95-66BC. - Armenia rises to prominence as the most powerful kingdom east of the Roman Republic under Tigranes the Great.

301AD. Tiridates III establishes Christianity as the official religion in Armenia.

428 . - The Sasanian empire includes Armenia.

c, 660-750. - The Umayyad Caliphate takes over Christian Armenia.

884. - Under Ashot I, Armenia reclaims its independence.

1045. - Armenia is subjugated by the Byzantine Empire.

1071. - After the Battle of Manzikert, the Seljuk Turks vanquish the Byzantines and take control of Armenia.

twelve centuries. - Armenians expel the Seljuks and found a principality that is somewhat independent.

1230s. - The Mongols sack Armenia.

the 16th century. - The Safavid dynasty of Iran and the Ottoman Empire fought for control of Armenia.

1813-1828 . - After the Russo-Persian Wars of 1804–13 and 1826–28, Iran was compelled to hand over eastern Armenia to Russia; western Armenia remained under Ottoman rule.

1890s. - Dashnaks, also known as the Armenian Revolutionary Federation, started to operate within the Ottoman Empire. Both political reform and the larger objective of establishing Armenia's independence are on their agenda.

1894-96 . - In response to mounting political pressure from Armenia, Ottoman sultan Abdul Hamid II organizes massacres of Armenians, killing between 80,000 and 300,000.

1915-1917. - The Ottoman government massacres or exiles between 300,000 and 1.5 million Armenians from their native Anatolia to modern-day Syria. The killings are viewed as a genocide by Armenia and many historians. Turkey claims that both sides were responsible for the killings and disputes the Armenians' claims of genocide. The subject is still very delicate.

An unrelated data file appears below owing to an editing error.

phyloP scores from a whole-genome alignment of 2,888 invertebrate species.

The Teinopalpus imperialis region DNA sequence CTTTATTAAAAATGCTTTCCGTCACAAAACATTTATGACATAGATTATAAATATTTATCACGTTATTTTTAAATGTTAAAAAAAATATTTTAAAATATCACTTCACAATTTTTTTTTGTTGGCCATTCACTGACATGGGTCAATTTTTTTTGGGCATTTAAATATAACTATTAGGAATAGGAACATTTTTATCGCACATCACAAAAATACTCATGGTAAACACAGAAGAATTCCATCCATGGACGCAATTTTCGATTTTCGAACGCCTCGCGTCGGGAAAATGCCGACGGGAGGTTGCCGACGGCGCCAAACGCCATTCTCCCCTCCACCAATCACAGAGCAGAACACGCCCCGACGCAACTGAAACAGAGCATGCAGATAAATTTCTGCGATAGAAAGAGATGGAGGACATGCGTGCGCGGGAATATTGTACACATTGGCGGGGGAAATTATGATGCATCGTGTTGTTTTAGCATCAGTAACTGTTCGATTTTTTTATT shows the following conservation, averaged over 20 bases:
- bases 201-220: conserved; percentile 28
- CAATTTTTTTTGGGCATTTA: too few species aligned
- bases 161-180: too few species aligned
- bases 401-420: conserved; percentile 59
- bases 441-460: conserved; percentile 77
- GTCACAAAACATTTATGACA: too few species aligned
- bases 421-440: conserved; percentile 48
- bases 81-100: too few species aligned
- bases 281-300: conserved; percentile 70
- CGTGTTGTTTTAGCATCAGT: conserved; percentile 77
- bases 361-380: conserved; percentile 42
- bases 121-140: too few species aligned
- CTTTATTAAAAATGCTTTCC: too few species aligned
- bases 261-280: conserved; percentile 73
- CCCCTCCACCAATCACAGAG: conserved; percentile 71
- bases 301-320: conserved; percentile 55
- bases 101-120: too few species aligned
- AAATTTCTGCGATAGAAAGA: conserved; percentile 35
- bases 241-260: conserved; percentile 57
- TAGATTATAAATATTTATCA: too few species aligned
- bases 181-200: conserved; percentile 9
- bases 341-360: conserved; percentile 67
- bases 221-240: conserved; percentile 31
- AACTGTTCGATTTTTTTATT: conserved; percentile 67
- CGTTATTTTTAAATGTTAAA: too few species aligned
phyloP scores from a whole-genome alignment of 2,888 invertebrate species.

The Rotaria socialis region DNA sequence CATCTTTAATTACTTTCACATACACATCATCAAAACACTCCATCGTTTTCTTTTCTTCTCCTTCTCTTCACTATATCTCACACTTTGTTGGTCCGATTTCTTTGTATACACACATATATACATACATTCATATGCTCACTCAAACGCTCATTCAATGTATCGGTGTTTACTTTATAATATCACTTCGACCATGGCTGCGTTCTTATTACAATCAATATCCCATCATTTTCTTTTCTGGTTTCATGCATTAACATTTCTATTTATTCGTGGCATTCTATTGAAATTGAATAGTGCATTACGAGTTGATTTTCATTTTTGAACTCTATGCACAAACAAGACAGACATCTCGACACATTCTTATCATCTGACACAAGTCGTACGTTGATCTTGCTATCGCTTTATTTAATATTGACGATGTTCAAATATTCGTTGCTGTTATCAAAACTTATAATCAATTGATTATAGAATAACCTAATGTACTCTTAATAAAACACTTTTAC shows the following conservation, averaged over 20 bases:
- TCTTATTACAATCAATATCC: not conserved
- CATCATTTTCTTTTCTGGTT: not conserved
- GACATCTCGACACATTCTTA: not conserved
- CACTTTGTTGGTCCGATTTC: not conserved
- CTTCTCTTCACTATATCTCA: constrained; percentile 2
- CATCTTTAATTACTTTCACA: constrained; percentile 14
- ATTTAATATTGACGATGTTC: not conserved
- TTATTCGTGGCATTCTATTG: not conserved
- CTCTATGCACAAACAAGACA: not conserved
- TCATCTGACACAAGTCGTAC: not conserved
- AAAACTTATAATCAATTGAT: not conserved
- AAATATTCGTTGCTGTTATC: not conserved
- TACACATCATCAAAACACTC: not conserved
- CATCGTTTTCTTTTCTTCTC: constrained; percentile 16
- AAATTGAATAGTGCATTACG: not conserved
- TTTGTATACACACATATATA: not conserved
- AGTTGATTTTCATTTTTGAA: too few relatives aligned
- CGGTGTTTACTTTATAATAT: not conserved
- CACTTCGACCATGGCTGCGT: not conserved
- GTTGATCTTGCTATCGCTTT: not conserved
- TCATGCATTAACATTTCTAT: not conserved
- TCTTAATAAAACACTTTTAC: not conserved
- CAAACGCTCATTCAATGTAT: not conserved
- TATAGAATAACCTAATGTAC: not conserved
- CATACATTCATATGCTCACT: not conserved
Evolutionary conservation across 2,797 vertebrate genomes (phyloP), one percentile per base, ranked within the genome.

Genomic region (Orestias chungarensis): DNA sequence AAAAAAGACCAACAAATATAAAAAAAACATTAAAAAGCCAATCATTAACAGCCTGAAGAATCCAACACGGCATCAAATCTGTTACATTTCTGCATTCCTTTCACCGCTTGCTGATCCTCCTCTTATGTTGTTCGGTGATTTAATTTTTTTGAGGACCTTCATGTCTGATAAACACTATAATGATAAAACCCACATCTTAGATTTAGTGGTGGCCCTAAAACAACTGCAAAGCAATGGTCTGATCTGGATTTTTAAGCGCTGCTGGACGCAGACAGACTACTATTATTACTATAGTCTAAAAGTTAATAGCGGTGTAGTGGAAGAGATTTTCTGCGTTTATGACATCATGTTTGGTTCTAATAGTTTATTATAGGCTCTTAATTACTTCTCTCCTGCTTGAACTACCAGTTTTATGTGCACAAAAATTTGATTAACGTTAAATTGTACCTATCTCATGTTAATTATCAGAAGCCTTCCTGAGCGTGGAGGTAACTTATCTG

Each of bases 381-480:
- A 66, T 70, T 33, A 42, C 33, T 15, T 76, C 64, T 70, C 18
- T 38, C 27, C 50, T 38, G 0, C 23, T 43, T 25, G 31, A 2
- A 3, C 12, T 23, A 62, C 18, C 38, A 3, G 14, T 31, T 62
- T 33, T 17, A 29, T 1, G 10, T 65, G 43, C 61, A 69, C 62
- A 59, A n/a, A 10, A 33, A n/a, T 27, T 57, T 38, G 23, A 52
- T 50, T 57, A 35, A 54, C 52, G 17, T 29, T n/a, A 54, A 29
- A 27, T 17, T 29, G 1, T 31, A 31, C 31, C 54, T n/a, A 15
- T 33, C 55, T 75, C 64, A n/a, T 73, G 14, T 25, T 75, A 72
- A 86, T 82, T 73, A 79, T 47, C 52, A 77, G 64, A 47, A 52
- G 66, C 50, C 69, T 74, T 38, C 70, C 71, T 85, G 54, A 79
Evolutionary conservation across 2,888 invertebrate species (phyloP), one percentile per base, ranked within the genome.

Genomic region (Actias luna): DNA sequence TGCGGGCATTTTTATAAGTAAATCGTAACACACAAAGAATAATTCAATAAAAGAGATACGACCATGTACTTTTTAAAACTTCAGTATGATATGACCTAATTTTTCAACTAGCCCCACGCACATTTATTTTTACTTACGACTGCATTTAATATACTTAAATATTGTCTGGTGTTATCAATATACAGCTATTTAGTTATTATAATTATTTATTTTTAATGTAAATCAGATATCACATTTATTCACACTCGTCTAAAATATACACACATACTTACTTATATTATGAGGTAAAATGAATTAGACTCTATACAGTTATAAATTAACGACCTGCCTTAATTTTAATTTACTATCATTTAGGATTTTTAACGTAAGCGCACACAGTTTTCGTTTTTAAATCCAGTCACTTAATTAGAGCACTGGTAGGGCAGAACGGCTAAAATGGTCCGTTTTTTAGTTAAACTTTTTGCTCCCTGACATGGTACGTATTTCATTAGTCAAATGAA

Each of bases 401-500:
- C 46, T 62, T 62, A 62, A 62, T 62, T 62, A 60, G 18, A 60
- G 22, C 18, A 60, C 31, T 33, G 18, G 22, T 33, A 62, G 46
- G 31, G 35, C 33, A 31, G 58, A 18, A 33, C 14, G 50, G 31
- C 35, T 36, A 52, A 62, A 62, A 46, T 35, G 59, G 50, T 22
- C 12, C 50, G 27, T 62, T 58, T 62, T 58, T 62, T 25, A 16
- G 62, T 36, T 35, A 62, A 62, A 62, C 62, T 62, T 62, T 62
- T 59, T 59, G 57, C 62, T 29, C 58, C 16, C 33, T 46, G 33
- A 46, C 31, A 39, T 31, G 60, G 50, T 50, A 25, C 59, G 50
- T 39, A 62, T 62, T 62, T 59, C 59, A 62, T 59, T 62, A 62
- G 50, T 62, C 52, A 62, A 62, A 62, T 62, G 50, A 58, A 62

1918 . - Armenia gains independence after the Ottoman Empire is defeated in World War One, but it is absorbed into the Soviet Union four years later.

1989 . - Azerbaijan is where the conflict over Nagorno-Karabakh starts.

1991 . Armenia proclaims its independence.

1994 . - A cease-fire agreement is signed by Armenia, Azerbaijan, and Nagorno-Karabakh. The Karabakh region is still governed by ethnic Armenians.

2009. - A provisional roadmap for normalizing diplomatic ties is agreed upon by Armenia and Turkey, but the agreement is not ratified.

2015 . - Armenia, which opted not to sign an EU Association Agreement, now formally joins the Russian-led Eurasian Customs Union.

2018 . - After widespread protests, the Republican Party's long reign comes to an end.

2020 . - Azerbaijan retakes a sizable portion of the area surrounding Nagorno-Karabakh. In the conflict, about 3,000 Azerbaijani soldiers and 4,000 Armenian soldiers perish.

Nagorno-Karabakh map

A new ceasefire mediated by Moscow is being monitored by Russian peacekeepers, who are also being sent to ensure safe passage through the Lachin region, or "Lachin corridor," which separates Nagorno-Karabakh from Armenia.

2022 . September: Along the Armenia-Azerbaijan border, fighting breaks out between Armenian and Azerbaijani troops, with roughly 50 soldiers from each side losing their lives.

Mount Ararat
Armenians use Mount Ararat as their flag's emblem. It is tantalizingly close and located just outside the nation's borders.